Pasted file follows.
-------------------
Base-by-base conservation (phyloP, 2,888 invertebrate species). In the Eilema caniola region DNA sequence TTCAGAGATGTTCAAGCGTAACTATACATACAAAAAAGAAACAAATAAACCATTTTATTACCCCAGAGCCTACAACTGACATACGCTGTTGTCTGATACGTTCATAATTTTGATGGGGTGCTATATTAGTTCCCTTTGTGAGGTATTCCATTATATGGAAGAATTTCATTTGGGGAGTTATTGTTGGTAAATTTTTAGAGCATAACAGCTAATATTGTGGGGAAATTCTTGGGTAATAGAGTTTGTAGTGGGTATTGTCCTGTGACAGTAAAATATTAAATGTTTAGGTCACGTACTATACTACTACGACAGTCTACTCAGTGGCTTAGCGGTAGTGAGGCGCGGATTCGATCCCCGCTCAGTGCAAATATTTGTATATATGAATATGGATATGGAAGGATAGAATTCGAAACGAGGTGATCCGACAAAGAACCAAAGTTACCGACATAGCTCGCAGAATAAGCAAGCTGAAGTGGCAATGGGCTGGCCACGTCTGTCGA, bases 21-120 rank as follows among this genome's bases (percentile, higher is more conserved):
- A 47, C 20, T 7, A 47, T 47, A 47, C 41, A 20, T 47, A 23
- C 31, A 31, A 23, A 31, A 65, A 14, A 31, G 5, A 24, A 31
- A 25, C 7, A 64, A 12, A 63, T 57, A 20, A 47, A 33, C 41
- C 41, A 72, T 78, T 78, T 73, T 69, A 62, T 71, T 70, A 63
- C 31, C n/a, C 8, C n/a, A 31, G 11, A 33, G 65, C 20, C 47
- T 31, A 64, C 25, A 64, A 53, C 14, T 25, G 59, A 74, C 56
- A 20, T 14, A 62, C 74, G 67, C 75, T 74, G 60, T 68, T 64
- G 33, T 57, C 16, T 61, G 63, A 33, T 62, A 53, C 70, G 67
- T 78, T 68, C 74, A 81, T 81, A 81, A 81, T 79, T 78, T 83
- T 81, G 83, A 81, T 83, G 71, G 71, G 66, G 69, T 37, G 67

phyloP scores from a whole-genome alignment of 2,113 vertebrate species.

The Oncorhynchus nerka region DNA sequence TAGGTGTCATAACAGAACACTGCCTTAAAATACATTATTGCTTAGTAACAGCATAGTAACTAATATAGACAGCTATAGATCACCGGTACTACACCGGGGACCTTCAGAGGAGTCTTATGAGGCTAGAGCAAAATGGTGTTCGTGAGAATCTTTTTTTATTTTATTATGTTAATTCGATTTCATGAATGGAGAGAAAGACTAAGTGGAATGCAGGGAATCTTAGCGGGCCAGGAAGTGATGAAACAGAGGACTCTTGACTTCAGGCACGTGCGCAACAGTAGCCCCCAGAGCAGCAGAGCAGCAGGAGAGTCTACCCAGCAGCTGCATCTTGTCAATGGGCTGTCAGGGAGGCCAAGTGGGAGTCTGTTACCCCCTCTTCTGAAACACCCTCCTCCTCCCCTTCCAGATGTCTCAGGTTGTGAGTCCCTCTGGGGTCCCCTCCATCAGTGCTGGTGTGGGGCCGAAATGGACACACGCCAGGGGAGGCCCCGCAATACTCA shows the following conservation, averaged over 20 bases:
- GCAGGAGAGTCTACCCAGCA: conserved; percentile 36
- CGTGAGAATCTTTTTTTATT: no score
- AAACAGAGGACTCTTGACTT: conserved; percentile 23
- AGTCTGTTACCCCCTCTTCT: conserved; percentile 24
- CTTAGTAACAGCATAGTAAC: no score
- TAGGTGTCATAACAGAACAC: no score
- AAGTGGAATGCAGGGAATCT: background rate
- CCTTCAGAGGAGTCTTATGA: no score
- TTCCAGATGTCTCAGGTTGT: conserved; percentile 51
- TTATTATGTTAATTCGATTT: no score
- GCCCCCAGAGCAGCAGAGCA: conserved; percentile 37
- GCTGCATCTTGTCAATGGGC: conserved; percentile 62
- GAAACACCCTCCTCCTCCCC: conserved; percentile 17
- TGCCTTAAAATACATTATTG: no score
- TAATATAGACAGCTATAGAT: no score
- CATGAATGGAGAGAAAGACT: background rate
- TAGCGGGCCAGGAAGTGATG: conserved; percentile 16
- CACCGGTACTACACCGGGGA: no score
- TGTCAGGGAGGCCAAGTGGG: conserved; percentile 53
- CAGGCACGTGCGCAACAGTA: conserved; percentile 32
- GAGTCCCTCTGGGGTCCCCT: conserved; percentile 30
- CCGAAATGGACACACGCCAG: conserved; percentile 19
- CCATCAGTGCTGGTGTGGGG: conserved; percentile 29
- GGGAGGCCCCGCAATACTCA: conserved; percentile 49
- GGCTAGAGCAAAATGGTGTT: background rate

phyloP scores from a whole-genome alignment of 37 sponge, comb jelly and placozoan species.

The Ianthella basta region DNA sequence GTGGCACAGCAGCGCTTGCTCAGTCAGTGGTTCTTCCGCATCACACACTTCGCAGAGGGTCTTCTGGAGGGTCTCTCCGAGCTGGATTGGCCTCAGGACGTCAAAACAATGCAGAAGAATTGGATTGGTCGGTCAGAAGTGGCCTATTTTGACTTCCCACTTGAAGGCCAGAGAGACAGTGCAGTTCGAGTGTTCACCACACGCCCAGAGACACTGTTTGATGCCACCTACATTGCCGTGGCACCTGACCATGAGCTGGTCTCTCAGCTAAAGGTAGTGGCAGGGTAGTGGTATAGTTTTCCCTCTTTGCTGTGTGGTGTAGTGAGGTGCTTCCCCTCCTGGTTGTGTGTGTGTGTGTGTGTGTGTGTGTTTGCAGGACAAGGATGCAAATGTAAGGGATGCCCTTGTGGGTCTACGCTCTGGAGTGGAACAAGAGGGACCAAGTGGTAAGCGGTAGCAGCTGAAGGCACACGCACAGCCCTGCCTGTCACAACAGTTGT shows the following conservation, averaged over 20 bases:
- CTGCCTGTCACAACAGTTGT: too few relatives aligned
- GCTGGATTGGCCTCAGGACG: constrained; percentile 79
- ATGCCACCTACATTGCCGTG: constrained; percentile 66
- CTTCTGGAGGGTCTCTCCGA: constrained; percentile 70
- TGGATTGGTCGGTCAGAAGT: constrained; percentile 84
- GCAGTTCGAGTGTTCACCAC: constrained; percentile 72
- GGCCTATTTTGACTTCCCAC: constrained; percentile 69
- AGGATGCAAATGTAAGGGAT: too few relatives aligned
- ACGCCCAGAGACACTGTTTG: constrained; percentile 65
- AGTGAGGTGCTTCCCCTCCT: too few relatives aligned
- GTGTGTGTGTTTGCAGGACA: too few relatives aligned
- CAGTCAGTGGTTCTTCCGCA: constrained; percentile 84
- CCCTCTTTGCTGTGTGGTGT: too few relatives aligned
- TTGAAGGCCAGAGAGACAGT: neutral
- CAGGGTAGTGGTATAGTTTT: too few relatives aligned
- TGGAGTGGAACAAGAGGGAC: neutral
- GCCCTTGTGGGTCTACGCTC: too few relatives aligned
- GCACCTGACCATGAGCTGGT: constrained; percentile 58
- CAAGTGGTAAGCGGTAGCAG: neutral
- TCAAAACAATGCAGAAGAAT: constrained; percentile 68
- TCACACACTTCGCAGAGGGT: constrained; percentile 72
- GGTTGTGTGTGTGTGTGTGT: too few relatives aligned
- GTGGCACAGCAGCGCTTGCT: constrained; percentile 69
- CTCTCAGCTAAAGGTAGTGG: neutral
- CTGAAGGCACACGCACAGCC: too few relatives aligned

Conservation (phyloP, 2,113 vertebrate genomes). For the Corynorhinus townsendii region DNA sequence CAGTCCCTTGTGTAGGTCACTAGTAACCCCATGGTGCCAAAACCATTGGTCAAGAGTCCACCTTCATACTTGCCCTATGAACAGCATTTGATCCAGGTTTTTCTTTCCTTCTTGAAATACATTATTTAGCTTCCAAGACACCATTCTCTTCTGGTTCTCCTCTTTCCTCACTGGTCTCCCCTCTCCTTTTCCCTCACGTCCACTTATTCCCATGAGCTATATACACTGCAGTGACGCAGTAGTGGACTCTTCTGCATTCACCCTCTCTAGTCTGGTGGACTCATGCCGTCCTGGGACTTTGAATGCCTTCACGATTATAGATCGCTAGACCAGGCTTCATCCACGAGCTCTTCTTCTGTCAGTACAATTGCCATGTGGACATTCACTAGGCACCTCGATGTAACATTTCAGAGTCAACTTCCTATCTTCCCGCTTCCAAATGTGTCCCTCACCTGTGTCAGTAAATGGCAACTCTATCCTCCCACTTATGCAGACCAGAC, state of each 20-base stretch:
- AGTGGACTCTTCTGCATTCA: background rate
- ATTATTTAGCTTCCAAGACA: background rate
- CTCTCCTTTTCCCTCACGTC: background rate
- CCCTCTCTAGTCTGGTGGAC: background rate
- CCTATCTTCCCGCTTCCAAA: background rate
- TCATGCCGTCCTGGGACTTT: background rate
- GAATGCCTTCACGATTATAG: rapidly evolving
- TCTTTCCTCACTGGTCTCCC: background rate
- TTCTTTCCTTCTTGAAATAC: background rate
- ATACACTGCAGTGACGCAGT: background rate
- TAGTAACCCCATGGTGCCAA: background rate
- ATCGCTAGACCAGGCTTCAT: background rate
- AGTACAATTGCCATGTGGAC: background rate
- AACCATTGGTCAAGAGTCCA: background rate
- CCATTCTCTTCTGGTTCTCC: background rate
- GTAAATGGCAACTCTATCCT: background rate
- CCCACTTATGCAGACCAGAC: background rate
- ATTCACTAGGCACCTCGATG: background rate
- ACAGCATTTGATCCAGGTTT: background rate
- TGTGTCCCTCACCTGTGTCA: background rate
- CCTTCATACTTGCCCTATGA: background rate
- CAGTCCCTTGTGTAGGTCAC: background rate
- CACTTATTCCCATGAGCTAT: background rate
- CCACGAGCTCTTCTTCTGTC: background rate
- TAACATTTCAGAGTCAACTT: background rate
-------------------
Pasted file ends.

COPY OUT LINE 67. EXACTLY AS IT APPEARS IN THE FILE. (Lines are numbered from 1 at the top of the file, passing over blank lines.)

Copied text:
- AGTGGACTCTTCTGCATTCA: background rate